Tag Archives: Colombia

Los Desaprecidos: Enforced disappearances, a crime without end

“Many of the victims were so weak from torture and detention that they had to be helped aboard the plane. Once in flight, they were injected with a sedative by an Argentine Navy doctor before two officers stripped them and shoved them to their deaths. […] He estimated that the navy conducted the flights every Wednesday for two years, 1977 and 1978, and that 1,500 to 2,000 people were killed. ” (New York Times, 1995)

Today is International Day of the Disappeared, marking the tens or hundreds of people who have been abducted or killed and whose fates remain unknown. Enforced disappearances, forcible disappearances, or desaparecidos in Latin America –  where the concept first rose to prominence – refers to (in Article 2)

the arrest, detention, abduction or any other form of deprivation of liberty by agents of the State or by persons or groups of persons acting with the authorization, support or acquiescence of the State, followed by a refusal to acknowledge the deprivation of liberty or by concealment of the fate or whereabouts of the disappeared person, which place such a person outside the protection of the law.

Enforced disappearances were a substantial feature of the Latin American dirty wars, with estimates of over 16,000 people disappeared in Peru, an estimated  30,000  in Argentina45,000 in Guatemala during the violence of the 1980s and 1990s, and estimates of 15,000 to 109,000 disappeared in Colombia. And it’s not just in Latin America; according to the International Centre for Transitional Justice,

In the case of Argentina,

The pattern was similar for those arrested. Many were taken from their homes in the middle of the night, tortured at clandestine detention centres and then disposed of. After years of investigations, it is thought that some bodies were destroyed with dynamite and others buried in unknown common graves, but the majority were thrown from planes into the Atlantic Ocean.

In addition, women who were pregnant were often forcibly separated from their children, with those children being given to military families for adoption. In Syria, “More than 65,000 people, most of them civilians, were forcibly disappeared between March 2011 and August 2015 and remained missing, Amnesty said, citing figures from the Syrian Network for Human Rights, a Syria-based monitoring group.”

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Enforced disappearance is like a kidnapping or extrajudicial detention, and likely also torture and/or extrajudicial execution, but it has the features of being committed by State agents or with their acquiescence, and a denial of the whereabouts or the fate of the person concerned.  It’s not like the situation of persons missing during armed conflict or natural disaster, because the person was generally deliberately abducted by authorities who then refuse to acknowledge having the individuals. It’s its own crime, not just kidnapping, torture or killing, even if all of these things also happened.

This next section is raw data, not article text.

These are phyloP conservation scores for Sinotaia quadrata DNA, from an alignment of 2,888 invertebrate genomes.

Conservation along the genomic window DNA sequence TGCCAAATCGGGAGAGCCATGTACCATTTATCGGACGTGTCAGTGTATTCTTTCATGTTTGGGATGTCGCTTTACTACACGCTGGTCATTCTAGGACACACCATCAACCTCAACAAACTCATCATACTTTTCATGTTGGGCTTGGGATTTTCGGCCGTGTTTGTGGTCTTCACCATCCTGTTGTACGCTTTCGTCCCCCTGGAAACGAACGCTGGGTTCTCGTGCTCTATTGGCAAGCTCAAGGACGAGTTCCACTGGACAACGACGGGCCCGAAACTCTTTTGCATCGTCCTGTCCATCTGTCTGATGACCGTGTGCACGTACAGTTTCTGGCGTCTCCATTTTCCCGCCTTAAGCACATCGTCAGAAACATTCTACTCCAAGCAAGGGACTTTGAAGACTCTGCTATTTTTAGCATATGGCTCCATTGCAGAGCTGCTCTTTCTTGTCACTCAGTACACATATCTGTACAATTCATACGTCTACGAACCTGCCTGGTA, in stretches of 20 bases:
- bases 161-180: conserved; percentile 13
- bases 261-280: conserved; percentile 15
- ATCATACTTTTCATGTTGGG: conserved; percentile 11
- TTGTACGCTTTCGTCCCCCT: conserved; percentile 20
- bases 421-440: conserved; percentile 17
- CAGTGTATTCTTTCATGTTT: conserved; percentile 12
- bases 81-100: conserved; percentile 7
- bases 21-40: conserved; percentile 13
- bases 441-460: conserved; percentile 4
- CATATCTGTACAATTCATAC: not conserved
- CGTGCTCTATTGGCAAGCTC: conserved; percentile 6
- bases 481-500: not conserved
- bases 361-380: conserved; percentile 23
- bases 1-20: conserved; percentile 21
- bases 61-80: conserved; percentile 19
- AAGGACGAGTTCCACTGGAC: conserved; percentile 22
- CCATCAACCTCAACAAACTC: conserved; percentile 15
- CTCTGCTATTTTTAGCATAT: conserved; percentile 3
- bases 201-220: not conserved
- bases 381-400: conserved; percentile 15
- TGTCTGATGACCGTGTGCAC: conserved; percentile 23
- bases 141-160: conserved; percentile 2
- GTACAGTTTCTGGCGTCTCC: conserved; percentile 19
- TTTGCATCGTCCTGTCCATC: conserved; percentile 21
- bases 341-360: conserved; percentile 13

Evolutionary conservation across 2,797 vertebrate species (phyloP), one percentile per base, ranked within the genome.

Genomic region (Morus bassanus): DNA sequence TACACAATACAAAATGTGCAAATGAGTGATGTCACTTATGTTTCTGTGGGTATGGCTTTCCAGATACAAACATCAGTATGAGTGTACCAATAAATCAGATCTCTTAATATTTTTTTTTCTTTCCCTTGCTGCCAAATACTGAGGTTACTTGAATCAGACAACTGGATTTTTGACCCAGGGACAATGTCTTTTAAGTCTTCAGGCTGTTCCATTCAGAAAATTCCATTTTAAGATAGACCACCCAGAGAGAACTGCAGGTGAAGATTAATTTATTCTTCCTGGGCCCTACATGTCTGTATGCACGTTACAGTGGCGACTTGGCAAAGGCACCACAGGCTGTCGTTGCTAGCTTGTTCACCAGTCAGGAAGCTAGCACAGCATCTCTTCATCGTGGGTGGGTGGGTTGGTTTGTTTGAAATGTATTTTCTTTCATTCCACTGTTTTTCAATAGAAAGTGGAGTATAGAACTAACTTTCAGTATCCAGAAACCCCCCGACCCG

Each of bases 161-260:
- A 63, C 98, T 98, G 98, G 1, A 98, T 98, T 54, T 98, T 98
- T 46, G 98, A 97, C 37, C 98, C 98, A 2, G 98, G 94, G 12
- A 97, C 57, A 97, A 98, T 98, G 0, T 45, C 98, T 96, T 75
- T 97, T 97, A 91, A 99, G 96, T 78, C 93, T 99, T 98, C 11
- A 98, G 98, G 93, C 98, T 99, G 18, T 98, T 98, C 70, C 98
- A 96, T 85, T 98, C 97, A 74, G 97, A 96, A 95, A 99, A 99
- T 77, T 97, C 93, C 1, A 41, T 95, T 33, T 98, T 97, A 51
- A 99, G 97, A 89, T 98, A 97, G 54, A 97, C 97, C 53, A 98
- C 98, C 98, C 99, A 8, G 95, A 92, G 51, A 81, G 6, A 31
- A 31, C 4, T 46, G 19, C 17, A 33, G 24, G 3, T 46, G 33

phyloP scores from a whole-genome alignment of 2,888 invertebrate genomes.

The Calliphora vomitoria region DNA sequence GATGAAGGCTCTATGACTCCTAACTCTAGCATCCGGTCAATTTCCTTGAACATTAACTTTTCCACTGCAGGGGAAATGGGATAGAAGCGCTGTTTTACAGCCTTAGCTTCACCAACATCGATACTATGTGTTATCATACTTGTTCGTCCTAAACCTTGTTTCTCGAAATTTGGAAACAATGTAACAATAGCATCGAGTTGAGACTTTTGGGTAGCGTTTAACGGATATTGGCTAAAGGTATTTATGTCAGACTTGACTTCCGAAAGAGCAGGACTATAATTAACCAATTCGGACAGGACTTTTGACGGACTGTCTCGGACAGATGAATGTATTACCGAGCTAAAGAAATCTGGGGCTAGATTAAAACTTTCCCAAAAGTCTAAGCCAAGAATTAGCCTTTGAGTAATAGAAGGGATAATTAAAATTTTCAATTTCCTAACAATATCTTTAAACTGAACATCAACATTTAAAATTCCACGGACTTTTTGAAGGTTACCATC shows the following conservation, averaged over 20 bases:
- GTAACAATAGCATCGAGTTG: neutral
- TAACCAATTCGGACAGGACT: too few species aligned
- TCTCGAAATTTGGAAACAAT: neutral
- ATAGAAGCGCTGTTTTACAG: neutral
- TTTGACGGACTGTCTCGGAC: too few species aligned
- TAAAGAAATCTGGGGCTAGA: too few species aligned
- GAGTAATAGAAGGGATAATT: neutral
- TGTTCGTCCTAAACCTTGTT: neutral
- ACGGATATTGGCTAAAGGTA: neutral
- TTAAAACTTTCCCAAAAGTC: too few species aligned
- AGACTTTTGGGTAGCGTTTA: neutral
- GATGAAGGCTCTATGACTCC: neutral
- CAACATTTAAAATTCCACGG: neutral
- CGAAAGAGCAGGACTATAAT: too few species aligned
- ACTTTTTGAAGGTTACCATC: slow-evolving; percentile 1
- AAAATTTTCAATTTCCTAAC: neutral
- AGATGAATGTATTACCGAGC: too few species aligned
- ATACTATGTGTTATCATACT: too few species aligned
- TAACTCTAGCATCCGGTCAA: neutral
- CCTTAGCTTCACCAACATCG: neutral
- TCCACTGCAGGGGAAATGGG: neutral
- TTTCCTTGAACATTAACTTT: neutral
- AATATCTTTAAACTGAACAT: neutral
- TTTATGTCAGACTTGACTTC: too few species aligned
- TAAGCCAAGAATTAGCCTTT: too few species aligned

Enforced disappearances are particularly horrific because the circumstances of the person remain unknown. And the crime continues – with both the disappeared individual as well as his or her family – for as long as there is no resolution. An enforced disappearance not only removes (percieved) political opponents, it avoids the evidence and the witnesses and the international outcry, as a tool to create a climate of terror among family members or other activists, who may be forced to bribe middlemen for information out of fear of approaching the State authorities directly.

‘Detainees were squeezed into overcrowded, dirty cells where disease was rampant and medical treatment unavailable, Amnesty said, while those imprisoned suffered torture through methods such as electric shocks, whipping, suspension, burning and rape. “People would die and then be replaced,” Salam Othman, who was forcibly disappeared from 2011 to 2014, was quoted as saying in the report. “I did not leave the cell for the whole three years, not once … Many people became hysterical and lost their minds.”’

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On the human rights law side,  enforced disappearances constitute “a multiple human rights violation.” They violate the right to life, the prohibition on torture and cruel, inhuman, and degrading treatment, the right to liberty and security of the person, and the right to a fair and public trial. These rights are set out in the ICCPR and the Convention against Torture. There is even a UN Declaration on Enforced Disappearances, an Inter-American Convention on Forced Disappearance of Persons  and the International Convention for the Protection of All Persons from Enforced Disappearance.

A widespread or systematic pattern of enforced disappearances constitutes a crime against humanity according to the Rome Statute of the International Criminal Court (ICC), which provides that enforced disappearances are a crime against humanity “when committed as a part of a widespread or systematic attack directed against any civilian population, with knowledge of the attack.” In some circumstances, enforced disappearances may also constitute a war crime:  The Geneva Conventions also stipulate that persons taken into custody (combatants or otherwise) must not be murdered or executed without trial, must have due process.

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So, about that peace deal: prospects for peace in Colombia

As a recent article noted,